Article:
It's more difficult than ever to find paper coupons, once a household staple for saving on groceries and other purchases.
The reason is partly due to the pandemic, with manufacturers wanting to avoid shortages in case consumers respond to an offer, Axios senior breaking news reporter Kelly Tyko told CBS News.
At the same time, Americans are redeeming fewer coupons, dropping from 2.6 billion coupons in 2006 to half of that — 1.3 billion — in 2019, according to a study from economists at Harvard University, Georgetown University and Heinrich Heine University Düsseldorf. That's likely due to a shift in consumer behavior, with fewer shoppers opting to spend time cutting out coupons for small savings, they noted.
But the disappearance of the coupon comes as Americans are grappling with the highest inflation in four decades, pushing up prices on many items at the grocery store. Yet there are other ways to save, such as by signing up for loyalty programs at stores or buying in bulk, Tyko said.
"The truth is you cannot get the same savings that you were able to get years ago with paper coupons — and that's because there are far fewer coupons than there were," she noted.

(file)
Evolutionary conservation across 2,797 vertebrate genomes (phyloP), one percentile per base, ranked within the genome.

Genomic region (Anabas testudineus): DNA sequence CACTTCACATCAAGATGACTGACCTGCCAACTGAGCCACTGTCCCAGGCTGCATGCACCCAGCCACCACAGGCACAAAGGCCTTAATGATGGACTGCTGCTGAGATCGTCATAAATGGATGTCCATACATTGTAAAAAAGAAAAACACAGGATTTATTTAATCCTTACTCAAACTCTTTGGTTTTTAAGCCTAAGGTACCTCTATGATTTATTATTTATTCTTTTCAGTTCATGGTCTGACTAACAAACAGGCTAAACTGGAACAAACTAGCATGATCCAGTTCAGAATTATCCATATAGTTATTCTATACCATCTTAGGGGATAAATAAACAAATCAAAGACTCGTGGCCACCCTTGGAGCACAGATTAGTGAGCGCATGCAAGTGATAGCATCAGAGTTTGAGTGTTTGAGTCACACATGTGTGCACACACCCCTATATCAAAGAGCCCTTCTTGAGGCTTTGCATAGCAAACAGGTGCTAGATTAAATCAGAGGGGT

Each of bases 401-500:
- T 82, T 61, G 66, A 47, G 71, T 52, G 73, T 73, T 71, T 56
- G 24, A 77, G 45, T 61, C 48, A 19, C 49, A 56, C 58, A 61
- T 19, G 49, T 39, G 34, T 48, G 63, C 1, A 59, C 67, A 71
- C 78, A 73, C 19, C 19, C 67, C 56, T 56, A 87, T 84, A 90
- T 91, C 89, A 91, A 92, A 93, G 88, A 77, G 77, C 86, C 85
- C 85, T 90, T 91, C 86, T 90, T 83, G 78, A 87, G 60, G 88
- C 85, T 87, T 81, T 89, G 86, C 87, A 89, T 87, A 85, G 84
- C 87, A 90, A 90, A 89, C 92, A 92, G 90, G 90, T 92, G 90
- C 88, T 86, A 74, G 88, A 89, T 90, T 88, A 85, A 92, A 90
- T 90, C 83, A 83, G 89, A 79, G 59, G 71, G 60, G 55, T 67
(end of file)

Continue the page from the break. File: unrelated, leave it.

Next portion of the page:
The supply-chain issues of the pandemic may have contributed to the decline of the coupon, she added. "Think about the empty shelves we experienced in the pandemic — if there is a great coupon, that can drive demand even more," Tyko said. "Manufacturers don't want to worry about that."
Another option for finding savings: Buy store brands, which can be cheaper than brand-name products, Tyko said. The products are often indistinguishable from brand-name products, but can cost far less.
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